A new detailed cost/benefit analysis of the outcome of Brexit for UK fishermen has found that the industry is on track to lose hundreds of millions of pounds by 2026, unless changes are secured through international fisheries negotiations.
The findings are in a new report, ‘The Brexit Balance Sheet’, commissioned by the NFFO and prepared by Gary Taylor, a former DEFRA fisheries negotiator, using official published data.
The federation commissioned the report after the UK government claimed that the Brexit TCA would incrementally benefit the UK industry to the tune of £148m by 2026, without publishing any official balance sheet to back up its claims.
The report examines in detail the government’s claim of a £148m benefit by 2026. Its key findings are:
- The bulk of the UK fishing fleet is expected to incur yearly losses of approximately £64m or more per year, adding up to a £300m loss by 2026, unless changes are secured through international fisheries negotiations by the UK government.
- A significant amount of the fish the UK has ‘gained’ in quota shares through the TCA deal are paper fish – fish that for various reasons would probably not be fished and are therefore of little or no economic value to UK fishing. Because of this, the theoretical gain is just £90m, not the £148m claimed.
- Greater focus is needed on non-quota species in UK-EU negotiations when exploring quota shares. The current arrangement permits EU fleets to catch 42,000t in UK waters and allows the UK to catch only 12,000t in EU waters – which replicates the imbalance in quota shares that has been a source of great controversy since quotas were introduced in 1983.
- There is currently no publicly available government assessment of the increased administration costs connected with leaving the single market and customs union for the UK fishing industry.
- The lack of annual fisheries agreements with Norway, Faroe and Greenland, and the delayed UK-EU fisheries agreement for 2021, have reduced fishing opportunities for large parts of the UK fleet, and must also form part of any comprehensive analysis conducted by the UK government.
The report includes several recommendations to rectify the situation, including encouraging the UK government to publish its own assessment and calling on policy-makers to actively involve the UK fishing industry in future fisheries negotiations.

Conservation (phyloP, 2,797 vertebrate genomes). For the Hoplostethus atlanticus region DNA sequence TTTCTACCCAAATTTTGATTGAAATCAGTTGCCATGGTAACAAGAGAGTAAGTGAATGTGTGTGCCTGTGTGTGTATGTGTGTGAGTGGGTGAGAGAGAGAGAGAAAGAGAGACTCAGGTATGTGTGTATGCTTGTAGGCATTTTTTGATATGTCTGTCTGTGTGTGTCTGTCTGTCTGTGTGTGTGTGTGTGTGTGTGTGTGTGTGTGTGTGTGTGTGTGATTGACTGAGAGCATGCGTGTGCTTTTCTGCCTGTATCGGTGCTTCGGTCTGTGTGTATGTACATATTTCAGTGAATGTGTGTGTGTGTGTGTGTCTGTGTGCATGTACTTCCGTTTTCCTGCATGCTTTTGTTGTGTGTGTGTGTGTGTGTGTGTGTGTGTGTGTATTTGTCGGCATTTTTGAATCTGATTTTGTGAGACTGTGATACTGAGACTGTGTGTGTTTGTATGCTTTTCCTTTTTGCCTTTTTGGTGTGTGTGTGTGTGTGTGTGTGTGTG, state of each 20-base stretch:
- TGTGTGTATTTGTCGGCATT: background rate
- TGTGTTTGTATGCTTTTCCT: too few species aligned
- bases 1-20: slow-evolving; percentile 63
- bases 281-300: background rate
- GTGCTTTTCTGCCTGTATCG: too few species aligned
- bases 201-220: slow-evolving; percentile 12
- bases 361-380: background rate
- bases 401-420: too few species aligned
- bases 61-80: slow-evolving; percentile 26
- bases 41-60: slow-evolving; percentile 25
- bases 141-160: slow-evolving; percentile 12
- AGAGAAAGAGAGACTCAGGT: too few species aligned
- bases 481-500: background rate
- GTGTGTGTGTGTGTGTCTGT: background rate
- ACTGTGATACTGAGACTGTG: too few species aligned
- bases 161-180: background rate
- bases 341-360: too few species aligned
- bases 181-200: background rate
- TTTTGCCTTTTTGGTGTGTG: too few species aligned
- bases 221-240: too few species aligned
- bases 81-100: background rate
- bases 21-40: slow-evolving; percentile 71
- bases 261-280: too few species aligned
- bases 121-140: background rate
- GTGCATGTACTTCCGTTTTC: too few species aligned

Key recommendations include:
- The UK government should seek a more equitable agreement with the EU on quota shares. It should make the case year on year to the EU to reduce the amount of paper fish and increase quota with genuine benefit to the UK.
- While progress should be made as soon as possible, the UK must develop a strategy for the major 2026 renegotiation that has been agreed by the UK and EU.
- The UK should use its regulatory autonomy as an independent coastal state to ensure sustainable and equitable fisheries, both in UK waters and in co-operation with countries with which resources are shared.
Commenting on the report, NFFO chief executive Barrie Deas said the federation’s conclusion was that there are ‘very few winners and a great many losers’.
“These figures suggest that the bulk of the UK fishing fleet is on a trajectory to incur losses amounting to £64m or more per year over the timeframe of this analysis, meaning that unless changes are secured through international fisheries negotiations, the industry will have lost in excess of £300m by 2026.
“The best opportunity in a generation to revive the UK’s fishing industry and support our coastal communities has been squandered, and we must act swiftly to learn from these lessons and support the sector in future negotiations.”
Gary Taylor, the report’s author, commented: “The TCA has had an immediate and dramatic impact on the British fishing industry. I hope this report, which is rooted in my own decades of experience in fisheries talks, will shine a light on the current situation and help support the owners and crews of this vital sector in the negotiations that lie ahead.”
This story was taken from the latest issue of Fishing News. For more up-to-date and in-depth reports on the UK and Irish commercial fishing sector, subscribe to Fishing News here or buy the latest single issue for just £3.30 here.